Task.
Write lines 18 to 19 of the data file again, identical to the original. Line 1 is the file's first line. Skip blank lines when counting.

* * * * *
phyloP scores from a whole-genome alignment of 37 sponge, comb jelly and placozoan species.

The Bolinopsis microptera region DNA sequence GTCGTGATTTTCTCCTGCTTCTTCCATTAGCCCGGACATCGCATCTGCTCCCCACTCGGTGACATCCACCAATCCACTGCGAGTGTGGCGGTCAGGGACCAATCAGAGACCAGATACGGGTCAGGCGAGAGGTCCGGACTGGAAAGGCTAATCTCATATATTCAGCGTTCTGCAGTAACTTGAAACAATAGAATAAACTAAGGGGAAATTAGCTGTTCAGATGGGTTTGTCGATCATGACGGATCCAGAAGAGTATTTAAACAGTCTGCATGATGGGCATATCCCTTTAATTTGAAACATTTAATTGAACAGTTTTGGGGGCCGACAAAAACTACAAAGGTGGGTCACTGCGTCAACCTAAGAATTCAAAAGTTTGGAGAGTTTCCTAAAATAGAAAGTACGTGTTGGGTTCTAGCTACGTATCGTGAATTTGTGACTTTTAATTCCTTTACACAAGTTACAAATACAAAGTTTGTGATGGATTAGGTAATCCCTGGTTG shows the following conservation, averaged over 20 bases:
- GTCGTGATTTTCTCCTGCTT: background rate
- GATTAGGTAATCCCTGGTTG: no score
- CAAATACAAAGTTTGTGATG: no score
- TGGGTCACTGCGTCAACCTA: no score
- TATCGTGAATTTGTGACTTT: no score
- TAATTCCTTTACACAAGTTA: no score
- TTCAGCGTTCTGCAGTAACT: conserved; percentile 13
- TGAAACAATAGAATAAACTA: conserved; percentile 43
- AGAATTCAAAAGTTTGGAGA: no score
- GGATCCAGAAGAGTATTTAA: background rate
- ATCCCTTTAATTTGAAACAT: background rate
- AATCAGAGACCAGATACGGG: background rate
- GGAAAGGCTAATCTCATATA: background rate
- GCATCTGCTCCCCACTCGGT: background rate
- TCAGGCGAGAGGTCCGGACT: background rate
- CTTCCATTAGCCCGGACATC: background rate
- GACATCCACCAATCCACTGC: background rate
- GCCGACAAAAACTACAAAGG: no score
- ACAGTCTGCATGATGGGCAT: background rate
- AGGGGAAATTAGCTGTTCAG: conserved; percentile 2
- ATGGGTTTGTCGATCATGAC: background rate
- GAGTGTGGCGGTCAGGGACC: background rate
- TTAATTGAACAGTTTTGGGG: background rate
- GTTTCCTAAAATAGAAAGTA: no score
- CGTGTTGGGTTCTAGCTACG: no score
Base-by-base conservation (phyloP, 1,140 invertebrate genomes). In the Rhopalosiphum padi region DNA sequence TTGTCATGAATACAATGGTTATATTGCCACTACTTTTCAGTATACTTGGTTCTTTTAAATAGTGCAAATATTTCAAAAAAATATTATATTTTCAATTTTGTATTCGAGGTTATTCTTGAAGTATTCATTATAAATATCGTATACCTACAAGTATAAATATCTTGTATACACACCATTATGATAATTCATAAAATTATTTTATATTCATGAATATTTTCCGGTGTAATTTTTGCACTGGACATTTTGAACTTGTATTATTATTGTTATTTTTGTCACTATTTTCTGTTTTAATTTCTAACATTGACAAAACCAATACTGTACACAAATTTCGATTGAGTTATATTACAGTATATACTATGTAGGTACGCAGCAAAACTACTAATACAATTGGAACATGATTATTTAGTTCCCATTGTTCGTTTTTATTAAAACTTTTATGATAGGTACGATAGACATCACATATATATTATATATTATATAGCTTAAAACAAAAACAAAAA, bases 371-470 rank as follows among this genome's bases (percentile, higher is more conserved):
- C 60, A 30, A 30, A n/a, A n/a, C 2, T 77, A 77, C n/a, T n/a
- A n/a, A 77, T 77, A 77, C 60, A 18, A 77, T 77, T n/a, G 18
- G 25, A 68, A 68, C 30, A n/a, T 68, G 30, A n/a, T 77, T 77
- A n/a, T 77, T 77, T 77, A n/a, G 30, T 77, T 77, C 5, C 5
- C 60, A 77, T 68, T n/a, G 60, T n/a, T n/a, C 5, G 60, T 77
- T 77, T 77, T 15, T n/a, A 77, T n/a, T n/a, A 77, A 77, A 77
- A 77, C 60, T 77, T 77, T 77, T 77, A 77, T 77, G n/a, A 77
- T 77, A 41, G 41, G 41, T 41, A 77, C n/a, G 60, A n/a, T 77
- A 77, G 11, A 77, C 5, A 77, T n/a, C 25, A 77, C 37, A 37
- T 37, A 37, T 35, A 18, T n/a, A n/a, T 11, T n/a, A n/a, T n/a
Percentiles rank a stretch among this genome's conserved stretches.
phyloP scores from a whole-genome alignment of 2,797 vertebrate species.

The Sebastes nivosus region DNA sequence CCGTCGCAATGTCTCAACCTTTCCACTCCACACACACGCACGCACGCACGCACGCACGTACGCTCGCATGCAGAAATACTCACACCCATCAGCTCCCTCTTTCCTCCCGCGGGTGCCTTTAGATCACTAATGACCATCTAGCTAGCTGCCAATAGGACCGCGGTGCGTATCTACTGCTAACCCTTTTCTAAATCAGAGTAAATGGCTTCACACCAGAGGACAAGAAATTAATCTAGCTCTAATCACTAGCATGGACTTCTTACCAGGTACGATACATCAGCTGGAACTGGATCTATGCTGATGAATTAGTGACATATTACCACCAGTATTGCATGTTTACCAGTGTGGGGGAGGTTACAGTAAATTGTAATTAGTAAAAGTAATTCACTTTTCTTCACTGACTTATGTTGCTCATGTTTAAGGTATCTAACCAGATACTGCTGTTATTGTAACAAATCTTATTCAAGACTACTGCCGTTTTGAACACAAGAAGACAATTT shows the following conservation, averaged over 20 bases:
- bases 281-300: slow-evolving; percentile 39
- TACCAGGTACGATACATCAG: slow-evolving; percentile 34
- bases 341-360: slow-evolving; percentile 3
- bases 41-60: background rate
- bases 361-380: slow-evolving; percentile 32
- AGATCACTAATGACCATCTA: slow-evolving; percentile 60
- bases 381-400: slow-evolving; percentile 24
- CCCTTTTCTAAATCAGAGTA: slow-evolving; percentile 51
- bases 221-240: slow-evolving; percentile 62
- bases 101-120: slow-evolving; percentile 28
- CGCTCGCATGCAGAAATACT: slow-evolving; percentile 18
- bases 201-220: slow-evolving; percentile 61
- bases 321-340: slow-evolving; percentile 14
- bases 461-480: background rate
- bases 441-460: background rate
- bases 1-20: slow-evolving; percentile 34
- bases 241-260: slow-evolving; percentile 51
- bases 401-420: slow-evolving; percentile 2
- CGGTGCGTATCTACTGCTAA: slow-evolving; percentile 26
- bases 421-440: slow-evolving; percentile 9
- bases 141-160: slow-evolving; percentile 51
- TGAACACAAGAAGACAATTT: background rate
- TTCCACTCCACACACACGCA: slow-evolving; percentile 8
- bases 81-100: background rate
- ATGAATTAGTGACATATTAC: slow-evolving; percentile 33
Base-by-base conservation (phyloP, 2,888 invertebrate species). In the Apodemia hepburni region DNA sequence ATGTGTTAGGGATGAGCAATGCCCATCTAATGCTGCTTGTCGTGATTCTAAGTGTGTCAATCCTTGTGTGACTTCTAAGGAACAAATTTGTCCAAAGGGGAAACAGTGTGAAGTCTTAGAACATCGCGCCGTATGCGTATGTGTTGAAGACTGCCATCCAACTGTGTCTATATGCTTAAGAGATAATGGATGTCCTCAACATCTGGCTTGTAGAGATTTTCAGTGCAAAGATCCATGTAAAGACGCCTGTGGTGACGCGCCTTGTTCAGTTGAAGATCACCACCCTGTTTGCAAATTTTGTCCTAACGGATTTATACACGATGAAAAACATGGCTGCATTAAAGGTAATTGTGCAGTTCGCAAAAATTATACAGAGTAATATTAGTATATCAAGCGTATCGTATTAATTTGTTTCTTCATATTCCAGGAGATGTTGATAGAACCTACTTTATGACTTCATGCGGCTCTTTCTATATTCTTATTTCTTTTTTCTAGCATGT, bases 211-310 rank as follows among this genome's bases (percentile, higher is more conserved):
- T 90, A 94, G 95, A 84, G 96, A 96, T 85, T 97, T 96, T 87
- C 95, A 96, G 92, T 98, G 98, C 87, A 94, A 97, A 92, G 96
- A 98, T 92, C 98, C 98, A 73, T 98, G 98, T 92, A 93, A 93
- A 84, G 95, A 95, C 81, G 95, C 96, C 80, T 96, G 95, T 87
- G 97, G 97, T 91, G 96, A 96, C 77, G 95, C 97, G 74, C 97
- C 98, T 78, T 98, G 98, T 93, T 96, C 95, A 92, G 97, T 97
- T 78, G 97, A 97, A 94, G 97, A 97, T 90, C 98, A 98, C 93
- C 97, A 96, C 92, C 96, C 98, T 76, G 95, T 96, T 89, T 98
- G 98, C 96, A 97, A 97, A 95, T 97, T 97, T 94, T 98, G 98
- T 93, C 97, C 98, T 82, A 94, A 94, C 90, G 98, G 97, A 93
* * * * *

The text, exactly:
- CTTCCATTAGCCCGGACATC: background rate
- GACATCCACCAATCCACTGC: background rate